Why do the tomatoes look like that?

Why don’t all the tomatoes look like this?

Because Adamah grows heirloom tomatoes!  Click here to see all the different kinds.

What is an heirloom tomato?

An heirloom is generally considered to be a variety that has been passed down, through several generations of a family because of its valued characteristics. To be included in the definition of an heirloom plant, the short definition of an heirloom tomato is that it is an open-pollinated tomato plant, meaning that it is naturally pollinated by exposure to birds, insects and animals. Hybrid plants, the commercially grown tomatoes, do not always produce reliable, viable seeds due to the fact that some (if not most) of the crosses used to generate the plants were done artificially.

The more traditional tomatoes, those that are often seen in supermarkets and the majority of restaurants, have been bred to enhance certain characteristics besides flavor. For example, many have been selected for disease resistance or for having a slightly thicker skin, which makes them hold up better during shipping. Most of these conventional tomatoes are close to spherical and very red in color. Their flavor is ordinary, with little “wow” factor.  Heirlooms have the “wow” factor. The reason that the particular plants have been grown for decades – in some cases, preserved by passing them from family member to family member – is that they taste great. And each variety tastes different.

The problem with heirloom tomatoes is that they are far more sensitive than the conventional tomatoes. They do not necessarily ship well, too delicate to be put into crates like the regular tomatoes can be, and the very sensitive crops can be greatly reduced when the weather is too wet, too dry, too hot or too cold. These are all factors that can influence the yield of a conventional tomato crop, but their bred-in hardiness allows them to stand up to some climactic variation more easily.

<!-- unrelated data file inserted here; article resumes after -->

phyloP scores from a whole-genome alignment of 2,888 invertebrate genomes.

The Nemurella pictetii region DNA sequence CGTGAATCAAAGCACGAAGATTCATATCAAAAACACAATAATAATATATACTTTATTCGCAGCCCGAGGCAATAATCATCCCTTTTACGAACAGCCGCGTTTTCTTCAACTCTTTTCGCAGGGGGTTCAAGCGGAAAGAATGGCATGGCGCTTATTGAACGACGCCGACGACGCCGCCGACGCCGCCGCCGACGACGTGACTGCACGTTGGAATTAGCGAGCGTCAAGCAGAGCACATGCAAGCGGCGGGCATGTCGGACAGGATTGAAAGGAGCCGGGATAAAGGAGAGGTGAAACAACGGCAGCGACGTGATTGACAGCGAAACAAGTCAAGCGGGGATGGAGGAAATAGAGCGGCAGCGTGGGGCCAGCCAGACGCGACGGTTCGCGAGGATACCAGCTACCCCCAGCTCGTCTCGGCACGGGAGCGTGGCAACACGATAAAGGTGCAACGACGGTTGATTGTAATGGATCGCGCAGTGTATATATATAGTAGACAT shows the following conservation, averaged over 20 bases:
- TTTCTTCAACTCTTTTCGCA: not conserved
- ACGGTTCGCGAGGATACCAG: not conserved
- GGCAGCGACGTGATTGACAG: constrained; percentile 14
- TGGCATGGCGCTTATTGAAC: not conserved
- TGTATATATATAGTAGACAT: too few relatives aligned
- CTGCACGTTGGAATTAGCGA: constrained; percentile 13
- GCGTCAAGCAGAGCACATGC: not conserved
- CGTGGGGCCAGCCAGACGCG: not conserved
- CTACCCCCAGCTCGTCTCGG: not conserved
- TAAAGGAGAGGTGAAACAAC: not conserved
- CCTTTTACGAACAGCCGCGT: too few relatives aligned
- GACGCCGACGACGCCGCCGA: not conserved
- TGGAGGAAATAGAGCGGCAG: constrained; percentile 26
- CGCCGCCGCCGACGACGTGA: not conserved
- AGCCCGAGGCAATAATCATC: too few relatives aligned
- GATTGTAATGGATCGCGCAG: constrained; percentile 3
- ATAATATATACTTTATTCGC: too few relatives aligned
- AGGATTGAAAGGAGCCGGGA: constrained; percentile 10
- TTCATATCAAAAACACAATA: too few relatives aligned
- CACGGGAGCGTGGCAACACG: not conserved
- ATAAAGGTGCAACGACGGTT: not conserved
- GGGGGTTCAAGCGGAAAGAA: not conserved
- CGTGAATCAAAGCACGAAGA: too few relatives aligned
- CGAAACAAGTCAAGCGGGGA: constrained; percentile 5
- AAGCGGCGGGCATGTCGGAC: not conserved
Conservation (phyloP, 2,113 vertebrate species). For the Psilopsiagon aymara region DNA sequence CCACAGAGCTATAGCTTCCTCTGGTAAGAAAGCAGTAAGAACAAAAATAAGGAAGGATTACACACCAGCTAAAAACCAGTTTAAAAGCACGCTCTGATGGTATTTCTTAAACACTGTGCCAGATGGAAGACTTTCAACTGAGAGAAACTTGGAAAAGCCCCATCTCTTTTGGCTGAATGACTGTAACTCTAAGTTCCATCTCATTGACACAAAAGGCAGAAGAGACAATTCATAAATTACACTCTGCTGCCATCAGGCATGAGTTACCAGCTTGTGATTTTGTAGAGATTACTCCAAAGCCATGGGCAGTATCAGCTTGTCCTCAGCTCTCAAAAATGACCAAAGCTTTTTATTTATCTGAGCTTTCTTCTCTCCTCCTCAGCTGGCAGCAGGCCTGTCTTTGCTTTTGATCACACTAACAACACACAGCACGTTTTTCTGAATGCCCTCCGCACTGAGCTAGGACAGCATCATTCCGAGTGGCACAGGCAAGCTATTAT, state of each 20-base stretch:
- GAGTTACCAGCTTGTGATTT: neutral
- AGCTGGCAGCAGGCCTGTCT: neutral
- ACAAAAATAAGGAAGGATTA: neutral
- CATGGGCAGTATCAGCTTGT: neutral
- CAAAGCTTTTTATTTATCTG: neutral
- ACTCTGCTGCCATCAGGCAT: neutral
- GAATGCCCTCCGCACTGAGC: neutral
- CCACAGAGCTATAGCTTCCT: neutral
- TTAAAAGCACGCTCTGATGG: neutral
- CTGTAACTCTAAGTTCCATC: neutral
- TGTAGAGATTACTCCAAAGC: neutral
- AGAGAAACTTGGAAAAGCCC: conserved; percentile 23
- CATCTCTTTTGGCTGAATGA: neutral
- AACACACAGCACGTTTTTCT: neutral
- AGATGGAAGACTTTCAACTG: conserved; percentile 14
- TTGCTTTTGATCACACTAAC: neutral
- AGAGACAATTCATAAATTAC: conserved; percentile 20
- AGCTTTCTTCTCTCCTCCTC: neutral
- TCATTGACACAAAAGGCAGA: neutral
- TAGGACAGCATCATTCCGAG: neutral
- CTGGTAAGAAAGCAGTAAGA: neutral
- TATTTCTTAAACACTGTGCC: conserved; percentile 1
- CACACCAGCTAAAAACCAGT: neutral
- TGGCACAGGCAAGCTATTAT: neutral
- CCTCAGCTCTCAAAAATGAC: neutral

In the past 40 years, we’ve lost many of our heirloom varieties, along with the many smaller family farms that supported heirlooms. The multitude of heirlooms that had adapted to survive well for hundreds of years were lost or replaced by fewer hybrid tomatoes, bred for their commercially attractive characteristics. In the process we have also lost much of the ownership of foods typically grown by family gardeners and small farms, and we are loosing the genetic diversity at an accelerating and alarming rate.

Every heirloom variety is genetically unique and inherent in this uniqueness is an evolved resistance to pests and diseases and an adaptation to specific growing conditions and climates. With the reduction in genetic diversity, food production is drastically at risk from plant epidemics and infestation by pests. Call this genetic erosion.

The late Jack Harlan, world-renowned plant collector who wrote the classic Crops and Man while Professor of Plant Genetics at University of Illinois at Urbana, wrote, “These resources stand between us and catastrophic starvation on a scale we cannot imagine. In a very real sense, the future of the human race rides on these materials. The line between abundance and disaster is becoming thinner and thinner, and the public is unaware and unconcerned. Must we wait for disaster to be real before we are heard? Will people listen only after it is too late.”  It is up to us as gardeners and responsible stewards of the earth to assure that we sustain the diversity afforded us through heirloom varieties.

This information was adapted from information at www.tomatofest.com and www.slashfood.com ingredient spotlight on heirlooms.


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